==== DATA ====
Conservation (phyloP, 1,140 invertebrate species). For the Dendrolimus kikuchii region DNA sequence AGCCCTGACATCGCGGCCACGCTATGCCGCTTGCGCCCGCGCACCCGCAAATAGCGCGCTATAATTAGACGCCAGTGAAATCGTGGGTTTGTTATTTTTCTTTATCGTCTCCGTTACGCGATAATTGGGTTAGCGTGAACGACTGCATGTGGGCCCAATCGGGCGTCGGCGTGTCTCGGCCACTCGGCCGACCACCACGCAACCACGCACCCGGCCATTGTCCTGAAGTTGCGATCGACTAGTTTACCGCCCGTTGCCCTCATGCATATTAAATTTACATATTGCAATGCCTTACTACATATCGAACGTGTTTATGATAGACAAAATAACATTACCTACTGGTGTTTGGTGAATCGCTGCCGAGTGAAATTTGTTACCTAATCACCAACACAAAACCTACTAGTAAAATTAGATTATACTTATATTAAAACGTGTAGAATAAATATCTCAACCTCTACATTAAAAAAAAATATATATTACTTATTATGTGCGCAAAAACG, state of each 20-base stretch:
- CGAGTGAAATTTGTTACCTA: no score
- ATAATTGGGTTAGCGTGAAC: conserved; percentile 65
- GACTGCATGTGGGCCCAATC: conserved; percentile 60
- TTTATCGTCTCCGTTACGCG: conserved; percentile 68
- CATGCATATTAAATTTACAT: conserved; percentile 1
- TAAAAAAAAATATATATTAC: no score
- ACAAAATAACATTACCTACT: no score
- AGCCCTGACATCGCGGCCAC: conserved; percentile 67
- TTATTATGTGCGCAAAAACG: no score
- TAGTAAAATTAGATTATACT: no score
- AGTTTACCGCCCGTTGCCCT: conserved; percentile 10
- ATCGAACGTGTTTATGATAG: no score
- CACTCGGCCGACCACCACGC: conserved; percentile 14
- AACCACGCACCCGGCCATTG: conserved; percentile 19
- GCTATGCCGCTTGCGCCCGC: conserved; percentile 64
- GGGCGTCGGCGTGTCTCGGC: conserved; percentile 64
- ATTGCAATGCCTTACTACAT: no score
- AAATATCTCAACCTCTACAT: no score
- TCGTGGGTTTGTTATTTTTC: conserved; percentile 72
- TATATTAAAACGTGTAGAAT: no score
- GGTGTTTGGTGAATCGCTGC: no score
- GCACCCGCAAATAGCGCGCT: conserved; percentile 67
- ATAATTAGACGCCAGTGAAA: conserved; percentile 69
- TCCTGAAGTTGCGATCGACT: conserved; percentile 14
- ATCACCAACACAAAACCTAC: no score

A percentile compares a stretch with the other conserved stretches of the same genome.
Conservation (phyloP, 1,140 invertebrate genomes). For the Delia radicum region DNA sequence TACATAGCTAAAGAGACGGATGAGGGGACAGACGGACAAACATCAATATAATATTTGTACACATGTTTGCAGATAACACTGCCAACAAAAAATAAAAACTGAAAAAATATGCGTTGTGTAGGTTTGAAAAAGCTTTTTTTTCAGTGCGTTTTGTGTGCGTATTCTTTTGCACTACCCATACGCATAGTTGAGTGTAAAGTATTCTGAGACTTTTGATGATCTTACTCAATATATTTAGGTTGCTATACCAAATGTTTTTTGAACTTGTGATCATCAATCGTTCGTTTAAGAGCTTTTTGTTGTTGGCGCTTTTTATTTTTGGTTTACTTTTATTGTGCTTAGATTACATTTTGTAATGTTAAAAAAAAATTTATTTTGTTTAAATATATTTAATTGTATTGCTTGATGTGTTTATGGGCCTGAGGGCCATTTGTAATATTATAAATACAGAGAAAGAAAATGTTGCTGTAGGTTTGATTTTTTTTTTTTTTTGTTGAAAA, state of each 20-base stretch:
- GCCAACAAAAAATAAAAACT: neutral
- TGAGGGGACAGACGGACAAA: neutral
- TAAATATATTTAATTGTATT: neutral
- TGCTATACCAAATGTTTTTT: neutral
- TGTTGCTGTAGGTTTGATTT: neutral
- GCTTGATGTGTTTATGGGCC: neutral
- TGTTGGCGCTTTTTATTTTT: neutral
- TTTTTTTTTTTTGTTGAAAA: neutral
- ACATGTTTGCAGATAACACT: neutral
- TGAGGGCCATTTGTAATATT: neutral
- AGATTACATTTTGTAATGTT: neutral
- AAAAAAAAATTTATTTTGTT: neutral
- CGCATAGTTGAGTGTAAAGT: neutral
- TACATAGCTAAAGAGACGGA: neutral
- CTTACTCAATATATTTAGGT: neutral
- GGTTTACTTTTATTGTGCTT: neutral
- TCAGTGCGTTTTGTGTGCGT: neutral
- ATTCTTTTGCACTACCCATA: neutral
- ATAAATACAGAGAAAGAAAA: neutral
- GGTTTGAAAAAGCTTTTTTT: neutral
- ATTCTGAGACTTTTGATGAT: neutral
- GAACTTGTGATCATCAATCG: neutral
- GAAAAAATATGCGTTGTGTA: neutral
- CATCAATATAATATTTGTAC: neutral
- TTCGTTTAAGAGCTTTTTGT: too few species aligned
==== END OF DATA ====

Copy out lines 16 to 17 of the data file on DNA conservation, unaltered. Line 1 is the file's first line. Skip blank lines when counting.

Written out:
- GCTATGCCGCTTGCGCCCGC: conserved; percentile 64
- GGGCGTCGGCGTGTCTCGGC: conserved; percentile 64